Youth month’s wishful thinking: if only R10 could buy us our dreams

4 mins read
one euro houses
City eyesores are being renovated by a new youthful population. Image credit:

This June marked the country’s 48th Youth Month and I don’t know about you, but it seemed to have slipped past most of us unnoticed like a ninja in the night, with very few actually taking a moment to observe and appreciate its significance.

I mean, we all saw the Father’s Day status updates with some of our more extra friends flooding our feeds with a never-ending slideshow of family photos set to Luther Vandross’s ‘dance with my father’… but did anyone bother to honour the Youth of 1976? Not really.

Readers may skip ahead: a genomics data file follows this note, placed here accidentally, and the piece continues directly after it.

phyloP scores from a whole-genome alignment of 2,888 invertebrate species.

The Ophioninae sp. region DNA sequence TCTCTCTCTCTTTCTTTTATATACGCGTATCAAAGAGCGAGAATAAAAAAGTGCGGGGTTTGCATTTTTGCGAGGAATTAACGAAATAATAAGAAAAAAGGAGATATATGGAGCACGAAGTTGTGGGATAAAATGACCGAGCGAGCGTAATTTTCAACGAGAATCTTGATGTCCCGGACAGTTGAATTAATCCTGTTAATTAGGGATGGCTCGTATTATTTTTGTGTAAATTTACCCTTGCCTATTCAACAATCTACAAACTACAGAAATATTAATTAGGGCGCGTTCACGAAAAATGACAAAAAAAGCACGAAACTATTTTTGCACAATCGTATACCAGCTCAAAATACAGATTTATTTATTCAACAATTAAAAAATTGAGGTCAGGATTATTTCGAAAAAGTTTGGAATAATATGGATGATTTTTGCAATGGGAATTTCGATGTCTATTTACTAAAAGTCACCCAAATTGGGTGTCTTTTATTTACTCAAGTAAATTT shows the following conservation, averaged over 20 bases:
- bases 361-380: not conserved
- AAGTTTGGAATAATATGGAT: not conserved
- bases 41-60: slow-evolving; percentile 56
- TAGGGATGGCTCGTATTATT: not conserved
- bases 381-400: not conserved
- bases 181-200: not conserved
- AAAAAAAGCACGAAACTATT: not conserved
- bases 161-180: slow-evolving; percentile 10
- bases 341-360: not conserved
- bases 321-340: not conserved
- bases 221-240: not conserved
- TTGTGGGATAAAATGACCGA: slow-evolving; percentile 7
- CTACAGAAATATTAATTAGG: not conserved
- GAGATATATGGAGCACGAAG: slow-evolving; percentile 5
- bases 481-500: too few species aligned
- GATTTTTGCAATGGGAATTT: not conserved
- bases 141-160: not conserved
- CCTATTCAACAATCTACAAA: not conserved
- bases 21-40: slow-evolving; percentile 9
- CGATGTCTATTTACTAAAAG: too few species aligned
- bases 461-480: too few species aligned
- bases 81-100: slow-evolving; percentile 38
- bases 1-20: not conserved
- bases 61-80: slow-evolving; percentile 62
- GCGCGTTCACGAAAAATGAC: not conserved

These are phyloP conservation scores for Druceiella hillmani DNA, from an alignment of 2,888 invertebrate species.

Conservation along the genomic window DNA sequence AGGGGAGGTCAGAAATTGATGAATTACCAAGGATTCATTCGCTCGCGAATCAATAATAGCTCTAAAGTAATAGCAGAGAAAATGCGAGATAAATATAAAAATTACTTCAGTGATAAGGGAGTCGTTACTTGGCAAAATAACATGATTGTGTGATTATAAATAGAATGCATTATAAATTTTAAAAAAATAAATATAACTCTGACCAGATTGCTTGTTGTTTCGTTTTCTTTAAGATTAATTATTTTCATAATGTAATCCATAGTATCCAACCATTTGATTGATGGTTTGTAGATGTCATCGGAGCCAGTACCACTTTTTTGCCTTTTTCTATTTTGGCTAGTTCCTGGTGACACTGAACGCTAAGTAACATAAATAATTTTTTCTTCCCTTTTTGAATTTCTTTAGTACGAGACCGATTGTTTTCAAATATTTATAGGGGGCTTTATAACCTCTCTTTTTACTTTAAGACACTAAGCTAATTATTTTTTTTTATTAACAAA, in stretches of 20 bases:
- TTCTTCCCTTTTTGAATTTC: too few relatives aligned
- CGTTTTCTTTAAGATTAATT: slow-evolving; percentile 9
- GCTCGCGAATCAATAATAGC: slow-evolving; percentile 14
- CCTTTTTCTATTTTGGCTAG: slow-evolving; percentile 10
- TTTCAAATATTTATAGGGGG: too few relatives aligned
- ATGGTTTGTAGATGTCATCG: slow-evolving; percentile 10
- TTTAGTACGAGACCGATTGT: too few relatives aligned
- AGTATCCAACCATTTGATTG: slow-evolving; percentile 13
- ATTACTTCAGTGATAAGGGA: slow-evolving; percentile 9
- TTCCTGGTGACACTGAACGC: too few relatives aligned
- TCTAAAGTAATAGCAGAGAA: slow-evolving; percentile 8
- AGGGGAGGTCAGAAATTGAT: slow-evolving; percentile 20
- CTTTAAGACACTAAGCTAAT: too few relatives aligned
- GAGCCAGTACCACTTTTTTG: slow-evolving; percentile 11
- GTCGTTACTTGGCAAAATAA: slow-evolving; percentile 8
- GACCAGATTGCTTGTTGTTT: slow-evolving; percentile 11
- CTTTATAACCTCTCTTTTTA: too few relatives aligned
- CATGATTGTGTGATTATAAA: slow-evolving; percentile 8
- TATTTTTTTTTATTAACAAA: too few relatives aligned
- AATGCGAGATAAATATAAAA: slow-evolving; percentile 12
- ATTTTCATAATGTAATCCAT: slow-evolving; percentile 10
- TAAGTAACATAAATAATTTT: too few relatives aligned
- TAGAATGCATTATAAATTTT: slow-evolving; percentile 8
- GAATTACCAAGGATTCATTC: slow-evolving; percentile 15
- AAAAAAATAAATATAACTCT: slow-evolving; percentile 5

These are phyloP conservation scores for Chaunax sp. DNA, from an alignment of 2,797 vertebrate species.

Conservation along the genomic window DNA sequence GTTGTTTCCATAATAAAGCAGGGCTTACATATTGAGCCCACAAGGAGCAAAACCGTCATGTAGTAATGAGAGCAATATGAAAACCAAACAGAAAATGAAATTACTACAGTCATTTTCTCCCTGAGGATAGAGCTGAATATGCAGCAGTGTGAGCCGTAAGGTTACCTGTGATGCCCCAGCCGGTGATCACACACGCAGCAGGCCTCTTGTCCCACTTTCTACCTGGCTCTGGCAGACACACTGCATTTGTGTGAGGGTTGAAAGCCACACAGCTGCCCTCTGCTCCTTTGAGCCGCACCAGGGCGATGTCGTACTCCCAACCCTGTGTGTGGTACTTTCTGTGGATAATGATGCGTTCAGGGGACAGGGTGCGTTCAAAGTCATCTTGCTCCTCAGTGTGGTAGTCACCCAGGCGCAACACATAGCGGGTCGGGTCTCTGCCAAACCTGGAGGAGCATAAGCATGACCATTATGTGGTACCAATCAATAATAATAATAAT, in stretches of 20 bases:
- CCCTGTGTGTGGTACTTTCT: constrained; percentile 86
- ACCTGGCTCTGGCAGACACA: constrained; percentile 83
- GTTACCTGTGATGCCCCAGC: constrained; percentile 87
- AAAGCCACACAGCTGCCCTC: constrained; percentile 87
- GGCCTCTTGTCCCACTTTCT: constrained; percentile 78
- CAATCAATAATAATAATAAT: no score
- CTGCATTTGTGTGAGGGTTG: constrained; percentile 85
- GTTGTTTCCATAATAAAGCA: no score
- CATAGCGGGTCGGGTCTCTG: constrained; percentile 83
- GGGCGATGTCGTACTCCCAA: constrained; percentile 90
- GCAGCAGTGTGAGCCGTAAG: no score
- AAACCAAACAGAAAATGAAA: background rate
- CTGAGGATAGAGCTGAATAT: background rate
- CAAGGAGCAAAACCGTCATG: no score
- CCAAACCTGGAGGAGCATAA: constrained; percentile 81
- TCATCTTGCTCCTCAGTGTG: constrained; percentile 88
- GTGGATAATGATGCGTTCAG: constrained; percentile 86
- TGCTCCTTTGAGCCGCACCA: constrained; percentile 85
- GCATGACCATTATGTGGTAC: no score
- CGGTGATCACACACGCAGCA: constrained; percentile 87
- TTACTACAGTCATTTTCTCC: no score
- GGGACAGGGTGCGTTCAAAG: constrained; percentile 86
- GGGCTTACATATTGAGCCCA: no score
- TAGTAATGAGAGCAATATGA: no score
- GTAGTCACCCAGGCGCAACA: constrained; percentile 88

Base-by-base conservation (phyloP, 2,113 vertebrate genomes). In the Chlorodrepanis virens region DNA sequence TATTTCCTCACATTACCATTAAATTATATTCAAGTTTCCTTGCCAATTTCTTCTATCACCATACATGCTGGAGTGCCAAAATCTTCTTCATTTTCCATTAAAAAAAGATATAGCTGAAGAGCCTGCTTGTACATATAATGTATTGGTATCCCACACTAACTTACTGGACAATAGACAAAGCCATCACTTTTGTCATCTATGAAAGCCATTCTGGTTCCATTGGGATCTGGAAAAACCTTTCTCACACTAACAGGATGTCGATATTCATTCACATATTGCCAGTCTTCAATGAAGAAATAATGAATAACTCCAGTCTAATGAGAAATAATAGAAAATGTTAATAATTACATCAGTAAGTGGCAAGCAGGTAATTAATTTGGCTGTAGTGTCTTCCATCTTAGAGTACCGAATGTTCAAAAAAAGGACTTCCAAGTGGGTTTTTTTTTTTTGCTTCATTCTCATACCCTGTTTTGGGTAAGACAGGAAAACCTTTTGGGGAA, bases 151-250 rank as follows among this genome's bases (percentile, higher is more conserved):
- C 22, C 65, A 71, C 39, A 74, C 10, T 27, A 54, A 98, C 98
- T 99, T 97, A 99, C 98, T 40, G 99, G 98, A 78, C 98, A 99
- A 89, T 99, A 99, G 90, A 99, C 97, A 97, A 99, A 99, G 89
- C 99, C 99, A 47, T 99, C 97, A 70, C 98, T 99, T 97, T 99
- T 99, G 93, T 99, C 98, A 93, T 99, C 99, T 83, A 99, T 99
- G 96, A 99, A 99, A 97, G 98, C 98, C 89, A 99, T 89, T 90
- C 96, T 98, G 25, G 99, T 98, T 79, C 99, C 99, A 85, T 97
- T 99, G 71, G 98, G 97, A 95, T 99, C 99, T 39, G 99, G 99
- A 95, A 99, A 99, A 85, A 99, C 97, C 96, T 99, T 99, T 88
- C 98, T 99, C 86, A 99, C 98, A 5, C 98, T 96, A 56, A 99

Not feeling it

Can you blame them, though? We all acknowledge the magnitude of their sacrifice. We’re just kind of not feeling it in this day and age.

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The global economy seems to have conspired to rob the youth of today right in the middle of the springs and summers of their lives.

In fact, South Africa’s youth is experiencing their coldest winter yet… days before the start of Youth Month, the Reserve Bank announced that the repo rate would remain unchanged, while the City of Tshwane and Joburg confirmed that utility tariffs were going up a notch and Stats SA reported that the unemployment rate in the country increased to 59.70 percent in the first quarter of 2024.

What a way to kick off our supposed month of celebration.

Saw it coming

But South Africa’s youth didn’t exactly flinch at this. They saw it coming.

Actually, they’ve long stopped dreaming about starting their lives, building their careers and living independently. Life has always been just too hard for that.